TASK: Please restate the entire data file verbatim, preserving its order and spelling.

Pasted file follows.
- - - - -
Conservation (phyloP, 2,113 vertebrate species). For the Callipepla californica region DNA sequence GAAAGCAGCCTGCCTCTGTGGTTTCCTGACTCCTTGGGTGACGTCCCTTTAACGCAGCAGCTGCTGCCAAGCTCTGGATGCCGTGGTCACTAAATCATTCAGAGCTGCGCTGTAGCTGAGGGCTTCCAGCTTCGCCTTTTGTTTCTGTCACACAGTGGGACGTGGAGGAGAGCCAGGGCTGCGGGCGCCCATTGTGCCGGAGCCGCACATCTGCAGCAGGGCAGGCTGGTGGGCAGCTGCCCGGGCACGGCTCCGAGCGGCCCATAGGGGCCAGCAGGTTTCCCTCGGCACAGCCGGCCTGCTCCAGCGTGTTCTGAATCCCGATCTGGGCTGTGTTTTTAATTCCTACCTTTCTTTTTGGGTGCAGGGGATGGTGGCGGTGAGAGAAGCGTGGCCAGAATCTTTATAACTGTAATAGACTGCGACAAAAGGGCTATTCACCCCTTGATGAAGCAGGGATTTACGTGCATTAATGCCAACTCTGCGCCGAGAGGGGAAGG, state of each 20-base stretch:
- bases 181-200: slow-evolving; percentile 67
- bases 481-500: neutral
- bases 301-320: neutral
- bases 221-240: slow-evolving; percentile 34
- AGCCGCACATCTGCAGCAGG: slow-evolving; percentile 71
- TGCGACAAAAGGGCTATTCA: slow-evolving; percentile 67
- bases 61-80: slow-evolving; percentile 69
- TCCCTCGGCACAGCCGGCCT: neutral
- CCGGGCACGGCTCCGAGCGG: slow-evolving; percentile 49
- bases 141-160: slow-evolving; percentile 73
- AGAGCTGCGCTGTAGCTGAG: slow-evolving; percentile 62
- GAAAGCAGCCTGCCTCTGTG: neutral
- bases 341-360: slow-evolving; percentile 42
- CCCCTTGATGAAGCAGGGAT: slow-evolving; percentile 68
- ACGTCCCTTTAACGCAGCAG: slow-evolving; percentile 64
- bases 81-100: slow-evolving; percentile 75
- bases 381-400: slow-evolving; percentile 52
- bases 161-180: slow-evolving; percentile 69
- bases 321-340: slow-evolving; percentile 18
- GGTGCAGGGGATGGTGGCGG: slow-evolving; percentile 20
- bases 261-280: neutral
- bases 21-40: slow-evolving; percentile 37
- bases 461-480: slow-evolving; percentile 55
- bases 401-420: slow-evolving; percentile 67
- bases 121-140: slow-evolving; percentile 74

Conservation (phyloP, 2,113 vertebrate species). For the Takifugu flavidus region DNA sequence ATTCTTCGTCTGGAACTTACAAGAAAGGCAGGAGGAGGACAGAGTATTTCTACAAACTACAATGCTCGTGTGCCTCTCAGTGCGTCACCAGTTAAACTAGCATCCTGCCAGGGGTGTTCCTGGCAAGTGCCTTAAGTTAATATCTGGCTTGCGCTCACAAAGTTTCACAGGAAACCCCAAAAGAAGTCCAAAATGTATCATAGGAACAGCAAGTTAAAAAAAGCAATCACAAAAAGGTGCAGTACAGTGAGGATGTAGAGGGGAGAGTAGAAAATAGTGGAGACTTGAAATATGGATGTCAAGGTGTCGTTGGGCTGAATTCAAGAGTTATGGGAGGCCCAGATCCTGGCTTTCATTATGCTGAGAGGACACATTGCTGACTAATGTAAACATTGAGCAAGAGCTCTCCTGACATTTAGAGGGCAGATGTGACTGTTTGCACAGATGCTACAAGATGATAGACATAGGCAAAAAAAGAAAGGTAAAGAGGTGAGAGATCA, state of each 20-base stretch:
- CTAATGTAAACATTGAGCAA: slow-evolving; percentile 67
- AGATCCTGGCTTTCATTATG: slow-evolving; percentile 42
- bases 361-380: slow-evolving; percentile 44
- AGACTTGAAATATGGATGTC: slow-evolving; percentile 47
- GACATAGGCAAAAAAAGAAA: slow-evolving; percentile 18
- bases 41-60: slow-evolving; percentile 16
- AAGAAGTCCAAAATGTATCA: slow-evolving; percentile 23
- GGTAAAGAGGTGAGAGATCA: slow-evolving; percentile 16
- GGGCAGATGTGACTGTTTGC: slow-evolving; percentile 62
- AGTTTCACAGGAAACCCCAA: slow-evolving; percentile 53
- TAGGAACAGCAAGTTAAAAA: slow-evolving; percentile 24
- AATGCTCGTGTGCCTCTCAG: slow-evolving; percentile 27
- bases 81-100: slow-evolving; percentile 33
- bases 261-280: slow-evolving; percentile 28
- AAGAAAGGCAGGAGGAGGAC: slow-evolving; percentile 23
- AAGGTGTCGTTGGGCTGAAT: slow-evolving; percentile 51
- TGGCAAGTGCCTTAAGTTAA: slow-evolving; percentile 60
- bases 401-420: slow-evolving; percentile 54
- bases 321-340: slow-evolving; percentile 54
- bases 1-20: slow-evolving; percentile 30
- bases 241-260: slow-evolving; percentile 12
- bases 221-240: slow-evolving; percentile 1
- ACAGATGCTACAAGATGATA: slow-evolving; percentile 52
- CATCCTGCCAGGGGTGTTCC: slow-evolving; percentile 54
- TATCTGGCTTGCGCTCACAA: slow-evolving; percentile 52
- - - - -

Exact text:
Conservation (phyloP, 2,113 vertebrate species). For the Callipepla californica region DNA sequence GAAAGCAGCCTGCCTCTGTGGTTTCCTGACTCCTTGGGTGACGTCCCTTTAACGCAGCAGCTGCTGCCAAGCTCTGGATGCCGTGGTCACTAAATCATTCAGAGCTGCGCTGTAGCTGAGGGCTTCCAGCTTCGCCTTTTGTTTCTGTCACACAGTGGGACGTGGAGGAGAGCCAGGGCTGCGGGCGCCCATTGTGCCGGAGCCGCACATCTGCAGCAGGGCAGGCTGGTGGGCAGCTGCCCGGGCACGGCTCCGAGCGGCCCATAGGGGCCAGCAGGTTTCCCTCGGCACAGCCGGCCTGCTCCAGCGTGTTCTGAATCCCGATCTGGGCTGTGTTTTTAATTCCTACCTTTCTTTTTGGGTGCAGGGGATGGTGGCGGTGAGAGAAGCGTGGCCAGAATCTTTATAACTGTAATAGACTGCGACAAAAGGGCTATTCACCCCTTGATGAAGCAGGGATTTACGTGCATTAATGCCAACTCTGCGCCGAGAGGGGAAGG, state of each 20-base stretch:
- bases 181-200: slow-evolving; percentile 67
- bases 481-500: neutral
- bases 301-320: neutral
- bases 221-240: slow-evolving; percentile 34
- AGCCGCACATCTGCAGCAGG: slow-evolving; percentile 71
- TGCGACAAAAGGGCTATTCA: slow-evolving; percentile 67
- bases 61-80: slow-evolving; percentile 69
- TCCCTCGGCACAGCCGGCCT: neutral
- CCGGGCACGGCTCCGAGCGG: slow-evolving; percentile 49
- bases 141-160: slow-evolving; percentile 73
- AGAGCTGCGCTGTAGCTGAG: slow-evolving; percentile 62
- GAAAGCAGCCTGCCTCTGTG: neutral
- bases 341-360: slow-evolving; percentile 42
- CCCCTTGATGAAGCAGGGAT: slow-evolving; percentile 68
- ACGTCCCTTTAACGCAGCAG: slow-evolving; percentile 64
- bases 81-100: slow-evolving; percentile 75
- bases 381-400: slow-evolving; percentile 52
- bases 161-180: slow-evolving; percentile 69
- bases 321-340: slow-evolving; percentile 18
- GGTGCAGGGGATGGTGGCGG: slow-evolving; percentile 20
- bases 261-280: neutral
- bases 21-40: slow-evolving; percentile 37
- bases 461-480: slow-evolving; percentile 55
- bases 401-420: slow-evolving; percentile 67
- bases 121-140: slow-evolving; percentile 74

Conservation (phyloP, 2,113 vertebrate species). For the Takifugu flavidus region DNA sequence ATTCTTCGTCTGGAACTTACAAGAAAGGCAGGAGGAGGACAGAGTATTTCTACAAACTACAATGCTCGTGTGCCTCTCAGTGCGTCACCAGTTAAACTAGCATCCTGCCAGGGGTGTTCCTGGCAAGTGCCTTAAGTTAATATCTGGCTTGCGCTCACAAAGTTTCACAGGAAACCCCAAAAGAAGTCCAAAATGTATCATAGGAACAGCAAGTTAAAAAAAGCAATCACAAAAAGGTGCAGTACAGTGAGGATGTAGAGGGGAGAGTAGAAAATAGTGGAGACTTGAAATATGGATGTCAAGGTGTCGTTGGGCTGAATTCAAGAGTTATGGGAGGCCCAGATCCTGGCTTTCATTATGCTGAGAGGACACATTGCTGACTAATGTAAACATTGAGCAAGAGCTCTCCTGACATTTAGAGGGCAGATGTGACTGTTTGCACAGATGCTACAAGATGATAGACATAGGCAAAAAAAGAAAGGTAAAGAGGTGAGAGATCA, state of each 20-base stretch:
- CTAATGTAAACATTGAGCAA: slow-evolving; percentile 67
- AGATCCTGGCTTTCATTATG: slow-evolving; percentile 42
- bases 361-380: slow-evolving; percentile 44
- AGACTTGAAATATGGATGTC: slow-evolving; percentile 47
- GACATAGGCAAAAAAAGAAA: slow-evolving; percentile 18
- bases 41-60: slow-evolving; percentile 16
- AAGAAGTCCAAAATGTATCA: slow-evolving; percentile 23
- GGTAAAGAGGTGAGAGATCA: slow-evolving; percentile 16
- GGGCAGATGTGACTGTTTGC: slow-evolving; percentile 62
- AGTTTCACAGGAAACCCCAA: slow-evolving; percentile 53
- TAGGAACAGCAAGTTAAAAA: slow-evolving; percentile 24
- AATGCTCGTGTGCCTCTCAG: slow-evolving; percentile 27
- bases 81-100: slow-evolving; percentile 33
- bases 261-280: slow-evolving; percentile 28
- AAGAAAGGCAGGAGGAGGAC: slow-evolving; percentile 23
- AAGGTGTCGTTGGGCTGAAT: slow-evolving; percentile 51
- TGGCAAGTGCCTTAAGTTAA: slow-evolving; percentile 60
- bases 401-420: slow-evolving; percentile 54
- bases 321-340: slow-evolving; percentile 54
- bases 1-20: slow-evolving; percentile 30
- bases 241-260: slow-evolving; percentile 12
- bases 221-240: slow-evolving; percentile 1
- ACAGATGCTACAAGATGATA: slow-evolving; percentile 52
- CATCCTGCCAGGGGTGTTCC: slow-evolving; percentile 54
- TATCTGGCTTGCGCTCACAA: slow-evolving; percentile 52